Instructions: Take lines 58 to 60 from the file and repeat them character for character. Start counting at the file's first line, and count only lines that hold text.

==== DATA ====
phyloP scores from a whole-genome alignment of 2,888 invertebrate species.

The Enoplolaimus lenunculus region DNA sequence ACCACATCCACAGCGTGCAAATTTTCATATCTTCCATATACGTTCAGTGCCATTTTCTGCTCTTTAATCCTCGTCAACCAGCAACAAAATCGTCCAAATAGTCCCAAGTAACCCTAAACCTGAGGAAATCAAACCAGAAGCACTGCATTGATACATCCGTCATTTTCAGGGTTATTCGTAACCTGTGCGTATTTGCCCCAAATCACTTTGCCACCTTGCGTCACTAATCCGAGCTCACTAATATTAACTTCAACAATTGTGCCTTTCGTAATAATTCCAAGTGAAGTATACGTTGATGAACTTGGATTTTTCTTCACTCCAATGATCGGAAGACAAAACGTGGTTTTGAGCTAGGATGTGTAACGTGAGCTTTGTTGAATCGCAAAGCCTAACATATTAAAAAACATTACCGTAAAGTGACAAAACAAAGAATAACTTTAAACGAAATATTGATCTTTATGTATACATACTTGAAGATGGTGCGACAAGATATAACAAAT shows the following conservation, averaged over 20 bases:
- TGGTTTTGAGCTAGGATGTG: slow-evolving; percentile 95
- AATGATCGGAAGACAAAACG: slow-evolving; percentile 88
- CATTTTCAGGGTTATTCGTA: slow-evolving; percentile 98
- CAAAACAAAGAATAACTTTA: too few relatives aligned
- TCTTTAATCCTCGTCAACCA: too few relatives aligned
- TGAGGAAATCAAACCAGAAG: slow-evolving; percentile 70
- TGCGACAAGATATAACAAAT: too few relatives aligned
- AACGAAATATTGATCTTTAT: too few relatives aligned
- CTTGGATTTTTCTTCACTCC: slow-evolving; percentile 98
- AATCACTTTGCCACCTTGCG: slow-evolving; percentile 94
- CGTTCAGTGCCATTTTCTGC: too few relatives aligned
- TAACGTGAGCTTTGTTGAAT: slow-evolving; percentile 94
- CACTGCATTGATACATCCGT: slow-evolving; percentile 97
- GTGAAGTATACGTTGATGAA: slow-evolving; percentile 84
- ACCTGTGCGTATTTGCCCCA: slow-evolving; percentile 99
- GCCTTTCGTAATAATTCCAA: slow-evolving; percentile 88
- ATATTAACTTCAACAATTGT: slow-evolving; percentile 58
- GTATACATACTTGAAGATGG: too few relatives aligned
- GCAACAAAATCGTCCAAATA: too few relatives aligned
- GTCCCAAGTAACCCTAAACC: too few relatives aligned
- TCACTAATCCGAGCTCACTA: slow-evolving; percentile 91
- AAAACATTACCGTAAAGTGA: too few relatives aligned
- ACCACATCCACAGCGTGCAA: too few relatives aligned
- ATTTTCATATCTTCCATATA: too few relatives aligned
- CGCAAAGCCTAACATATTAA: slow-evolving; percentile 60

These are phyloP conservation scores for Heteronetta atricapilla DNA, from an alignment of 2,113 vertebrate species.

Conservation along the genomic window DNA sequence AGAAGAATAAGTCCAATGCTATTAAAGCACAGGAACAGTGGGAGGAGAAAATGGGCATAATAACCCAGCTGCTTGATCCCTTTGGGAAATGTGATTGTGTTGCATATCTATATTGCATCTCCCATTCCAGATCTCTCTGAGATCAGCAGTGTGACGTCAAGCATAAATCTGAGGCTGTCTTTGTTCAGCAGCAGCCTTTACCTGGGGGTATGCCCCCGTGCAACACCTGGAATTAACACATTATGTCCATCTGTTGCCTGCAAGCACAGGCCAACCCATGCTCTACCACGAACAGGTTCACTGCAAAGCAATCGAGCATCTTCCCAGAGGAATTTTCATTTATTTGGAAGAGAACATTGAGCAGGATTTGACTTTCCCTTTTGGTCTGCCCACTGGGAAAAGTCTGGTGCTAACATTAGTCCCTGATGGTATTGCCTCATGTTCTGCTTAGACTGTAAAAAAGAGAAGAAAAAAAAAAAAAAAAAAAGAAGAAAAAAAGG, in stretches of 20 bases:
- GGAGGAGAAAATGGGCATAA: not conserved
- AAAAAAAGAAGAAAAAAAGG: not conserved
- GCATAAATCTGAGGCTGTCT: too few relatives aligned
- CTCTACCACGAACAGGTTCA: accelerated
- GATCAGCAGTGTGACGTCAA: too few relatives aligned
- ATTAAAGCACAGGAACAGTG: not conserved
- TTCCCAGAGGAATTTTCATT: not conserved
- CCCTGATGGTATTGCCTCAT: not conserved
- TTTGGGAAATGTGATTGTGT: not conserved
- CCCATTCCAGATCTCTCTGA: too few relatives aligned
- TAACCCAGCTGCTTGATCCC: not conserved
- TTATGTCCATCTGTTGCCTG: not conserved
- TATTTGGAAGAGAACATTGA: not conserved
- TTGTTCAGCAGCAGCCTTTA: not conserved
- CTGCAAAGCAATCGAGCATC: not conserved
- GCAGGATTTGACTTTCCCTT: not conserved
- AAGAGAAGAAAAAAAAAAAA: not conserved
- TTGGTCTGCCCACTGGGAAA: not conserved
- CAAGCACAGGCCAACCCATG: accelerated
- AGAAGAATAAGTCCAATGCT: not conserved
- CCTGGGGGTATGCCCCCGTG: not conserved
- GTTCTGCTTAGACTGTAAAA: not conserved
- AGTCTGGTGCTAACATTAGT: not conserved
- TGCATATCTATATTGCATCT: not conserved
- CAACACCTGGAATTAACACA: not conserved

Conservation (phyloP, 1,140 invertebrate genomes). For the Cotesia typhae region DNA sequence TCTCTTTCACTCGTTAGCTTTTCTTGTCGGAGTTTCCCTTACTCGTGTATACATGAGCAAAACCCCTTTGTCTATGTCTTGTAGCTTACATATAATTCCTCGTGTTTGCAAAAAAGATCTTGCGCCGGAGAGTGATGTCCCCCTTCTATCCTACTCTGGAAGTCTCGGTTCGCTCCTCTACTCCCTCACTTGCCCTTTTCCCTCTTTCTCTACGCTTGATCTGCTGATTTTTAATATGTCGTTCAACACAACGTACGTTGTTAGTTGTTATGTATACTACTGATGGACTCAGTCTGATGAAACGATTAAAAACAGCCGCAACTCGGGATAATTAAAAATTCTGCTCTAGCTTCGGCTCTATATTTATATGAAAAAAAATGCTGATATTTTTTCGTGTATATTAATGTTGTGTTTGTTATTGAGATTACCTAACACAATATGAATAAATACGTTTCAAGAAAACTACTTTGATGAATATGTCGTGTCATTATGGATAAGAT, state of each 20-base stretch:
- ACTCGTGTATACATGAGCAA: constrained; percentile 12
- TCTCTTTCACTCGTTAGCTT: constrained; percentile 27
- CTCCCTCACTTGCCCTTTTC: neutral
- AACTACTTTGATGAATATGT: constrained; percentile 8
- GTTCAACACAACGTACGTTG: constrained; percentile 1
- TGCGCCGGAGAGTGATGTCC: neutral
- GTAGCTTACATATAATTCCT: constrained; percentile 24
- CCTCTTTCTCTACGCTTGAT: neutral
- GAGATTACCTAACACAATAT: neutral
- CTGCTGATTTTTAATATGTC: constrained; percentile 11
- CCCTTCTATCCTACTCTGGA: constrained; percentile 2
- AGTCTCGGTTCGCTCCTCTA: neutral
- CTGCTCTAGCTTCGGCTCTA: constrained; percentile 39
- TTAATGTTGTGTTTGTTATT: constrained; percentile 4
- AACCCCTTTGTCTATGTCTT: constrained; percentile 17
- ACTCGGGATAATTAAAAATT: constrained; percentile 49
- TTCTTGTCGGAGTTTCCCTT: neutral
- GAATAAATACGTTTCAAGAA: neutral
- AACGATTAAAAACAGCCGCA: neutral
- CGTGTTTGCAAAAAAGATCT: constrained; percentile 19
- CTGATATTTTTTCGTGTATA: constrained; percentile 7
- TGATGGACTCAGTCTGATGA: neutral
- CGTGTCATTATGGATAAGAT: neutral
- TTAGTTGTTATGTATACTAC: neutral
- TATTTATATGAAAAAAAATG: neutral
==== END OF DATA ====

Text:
- CTCCCTCACTTGCCCTTTTC: neutral
- AACTACTTTGATGAATATGT: constrained; percentile 8
- GTTCAACACAACGTACGTTG: constrained; percentile 1